While institutional private equity isn’t new, it’s growing fast and eager for deals. The segment includes buyout funds, which inject capital into troubled companies or other firms ready to move to the next level (e.g., an acquisition or public listing), and mezzanine lenders, which provide a debt/equity hybrid to growing companies that ranks behind senior debt but ahead of common equity should the borrower default. Excluding venture capital, private-equity capital in Canada totalled $30.2 billion in 2004, up 16% over 2003. Flush with cash, “the traditional private-equity firms are becoming more aggressive,” says Peter Wallace, CEO of Toronto-based Newport Partners Income Fund, which invests in private businesses itself. “They want to invest in smaller companies.”
What’s attracting all that capital? Performance. According to Toronto-based industry statisticians Thomson Macdonald, mezzanine and buyout firms in Canada enjoyed a 20.1% average annual return over the five years ending Dec. 31, 2004, while VC firms lost 2.4% a year.
As a result, fresh capital injections from pension funds, corporations and, increasingly, retail investors are changing these sectors. Typical deal size for mezzanine lenders used to be $10 million to $50 million, says Robert Palter, a principal at McKinsey & Co. in Toronto. Newish players such as the $75-million Return on Innovation (ROI) Fund now make deals of just $1 million to $3 million. As a labour-sponsored fund, ROI Fund is unique in that, rather than taking only equity in long shots, it offers a mix of subordinated loans and equity capital to stable, mature companies with positive cash flow. This has brought venture financing to smaller firms in such diverse sectors as real estate, coffee distribution, pipelines and plumbing-supply manufacturing. But this is not prime-plus-two bank lending: ROI Fund’s first six investees paid an average rate of 13.68%.
More good news for entrepreneurs: private-equity providers are again looking at an array of businesses. “It’s not all about technology and intellectual property,” says Palter. “People are even willing to look at service businesses if they have a good value proposition.”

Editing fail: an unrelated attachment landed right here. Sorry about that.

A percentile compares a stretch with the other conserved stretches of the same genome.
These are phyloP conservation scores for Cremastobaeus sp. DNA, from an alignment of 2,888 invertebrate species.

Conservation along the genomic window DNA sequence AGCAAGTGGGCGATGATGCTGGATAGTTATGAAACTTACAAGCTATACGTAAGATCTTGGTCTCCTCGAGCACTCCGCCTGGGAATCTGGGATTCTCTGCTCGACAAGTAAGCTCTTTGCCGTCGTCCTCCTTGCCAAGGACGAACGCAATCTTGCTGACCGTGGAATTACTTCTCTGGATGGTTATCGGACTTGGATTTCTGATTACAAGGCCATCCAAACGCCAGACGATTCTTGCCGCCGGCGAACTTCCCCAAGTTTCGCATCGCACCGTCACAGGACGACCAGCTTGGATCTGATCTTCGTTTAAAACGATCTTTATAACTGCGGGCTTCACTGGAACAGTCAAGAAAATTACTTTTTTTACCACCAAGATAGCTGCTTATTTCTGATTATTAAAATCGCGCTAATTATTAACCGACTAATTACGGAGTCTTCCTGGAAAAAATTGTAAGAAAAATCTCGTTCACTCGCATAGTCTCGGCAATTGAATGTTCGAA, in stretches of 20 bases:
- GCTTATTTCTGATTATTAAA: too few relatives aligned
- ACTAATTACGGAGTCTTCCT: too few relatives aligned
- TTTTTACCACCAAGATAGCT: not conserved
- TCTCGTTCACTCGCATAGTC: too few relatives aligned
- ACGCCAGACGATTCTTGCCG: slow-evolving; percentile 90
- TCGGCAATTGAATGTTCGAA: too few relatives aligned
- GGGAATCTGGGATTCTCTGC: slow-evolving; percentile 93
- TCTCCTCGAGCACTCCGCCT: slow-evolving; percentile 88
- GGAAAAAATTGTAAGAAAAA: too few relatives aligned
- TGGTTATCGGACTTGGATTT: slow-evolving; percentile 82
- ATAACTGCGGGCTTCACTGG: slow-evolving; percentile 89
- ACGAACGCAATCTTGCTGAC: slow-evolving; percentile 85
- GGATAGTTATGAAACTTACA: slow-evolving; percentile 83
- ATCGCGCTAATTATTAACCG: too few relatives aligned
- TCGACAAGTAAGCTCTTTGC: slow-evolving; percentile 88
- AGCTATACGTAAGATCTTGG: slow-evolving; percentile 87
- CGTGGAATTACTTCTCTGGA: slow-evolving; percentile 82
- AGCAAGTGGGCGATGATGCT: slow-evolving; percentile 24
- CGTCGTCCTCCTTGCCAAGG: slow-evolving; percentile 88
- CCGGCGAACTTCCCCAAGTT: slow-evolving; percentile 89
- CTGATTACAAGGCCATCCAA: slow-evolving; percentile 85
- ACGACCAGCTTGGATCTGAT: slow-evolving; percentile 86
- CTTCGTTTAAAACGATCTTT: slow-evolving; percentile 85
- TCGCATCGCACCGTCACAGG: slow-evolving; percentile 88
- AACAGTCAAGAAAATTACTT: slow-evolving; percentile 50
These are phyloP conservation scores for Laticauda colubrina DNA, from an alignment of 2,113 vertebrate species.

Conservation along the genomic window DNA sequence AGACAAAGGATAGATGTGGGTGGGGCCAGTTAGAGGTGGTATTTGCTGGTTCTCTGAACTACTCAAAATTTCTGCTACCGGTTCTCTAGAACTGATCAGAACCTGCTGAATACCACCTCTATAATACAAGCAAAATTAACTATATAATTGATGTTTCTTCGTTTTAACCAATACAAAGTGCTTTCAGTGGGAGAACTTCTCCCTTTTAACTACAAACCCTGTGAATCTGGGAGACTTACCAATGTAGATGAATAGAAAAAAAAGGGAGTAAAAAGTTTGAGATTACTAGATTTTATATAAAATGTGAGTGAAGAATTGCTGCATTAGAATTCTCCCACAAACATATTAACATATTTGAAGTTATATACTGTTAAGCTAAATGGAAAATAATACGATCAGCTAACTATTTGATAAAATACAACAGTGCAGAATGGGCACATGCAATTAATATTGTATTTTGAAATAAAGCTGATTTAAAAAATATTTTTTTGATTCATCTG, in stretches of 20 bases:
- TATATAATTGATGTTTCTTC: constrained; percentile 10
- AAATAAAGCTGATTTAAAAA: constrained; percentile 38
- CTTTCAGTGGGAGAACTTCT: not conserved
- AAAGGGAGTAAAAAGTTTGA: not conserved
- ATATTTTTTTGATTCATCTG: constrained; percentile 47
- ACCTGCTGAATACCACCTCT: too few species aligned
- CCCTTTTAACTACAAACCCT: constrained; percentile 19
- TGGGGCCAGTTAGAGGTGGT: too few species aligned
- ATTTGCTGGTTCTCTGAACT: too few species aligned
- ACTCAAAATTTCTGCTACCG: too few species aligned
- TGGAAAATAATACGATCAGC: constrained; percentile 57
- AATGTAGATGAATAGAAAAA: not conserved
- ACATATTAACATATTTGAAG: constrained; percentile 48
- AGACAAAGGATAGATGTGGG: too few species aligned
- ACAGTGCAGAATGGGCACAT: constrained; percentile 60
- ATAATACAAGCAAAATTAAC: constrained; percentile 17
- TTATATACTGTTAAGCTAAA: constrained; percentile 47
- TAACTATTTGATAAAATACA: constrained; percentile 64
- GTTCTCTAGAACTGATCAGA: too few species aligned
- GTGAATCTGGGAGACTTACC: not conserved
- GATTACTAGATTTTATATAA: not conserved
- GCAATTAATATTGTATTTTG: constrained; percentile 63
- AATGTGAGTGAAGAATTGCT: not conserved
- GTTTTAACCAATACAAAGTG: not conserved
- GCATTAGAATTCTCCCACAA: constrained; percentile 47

Buyout funds traditionally aim to take effective control of mature operating companies, improve them over three to five years, then cash out through a major “exit event” such as a buyout, public offering or merger/acquisition. The average target: a 30% compounded annual return. With competition for good deals growing, more buyout funds are working with smaller companies (i.e., less than $10 million in revenue) and increasingly are willing to accept minority ownership stakes. Typical is Winnipeg-based Richardson Capital Ltd. Its RFG Private Equity Limited Partnership No. 1 emphasizes its ability to deal with existing management rather than run over them. And, while it prefers to invest $10 million to $60 million, it will consider smaller investments for “extraordinary” opportunities.
“On the buyout side, there’s a lot of equity looking to be placed,” notes Goodman & Carr’s Herman. “The market has become much more competitive, which is good for sellers.” But don’t expect average deal size to fall too far, he adds. Investors require more due diligence and hands-on approaches than do lenders, and those costs don’t change when you move to smaller deals with lower potential paybacks.
If your established firm needs a deep-pocketed partner over the medium term, ask your accountant or lawyer for introductions to local private-equity players. If they don’t know who to talk to, have them consult with more plugged-in colleagues on your behalf.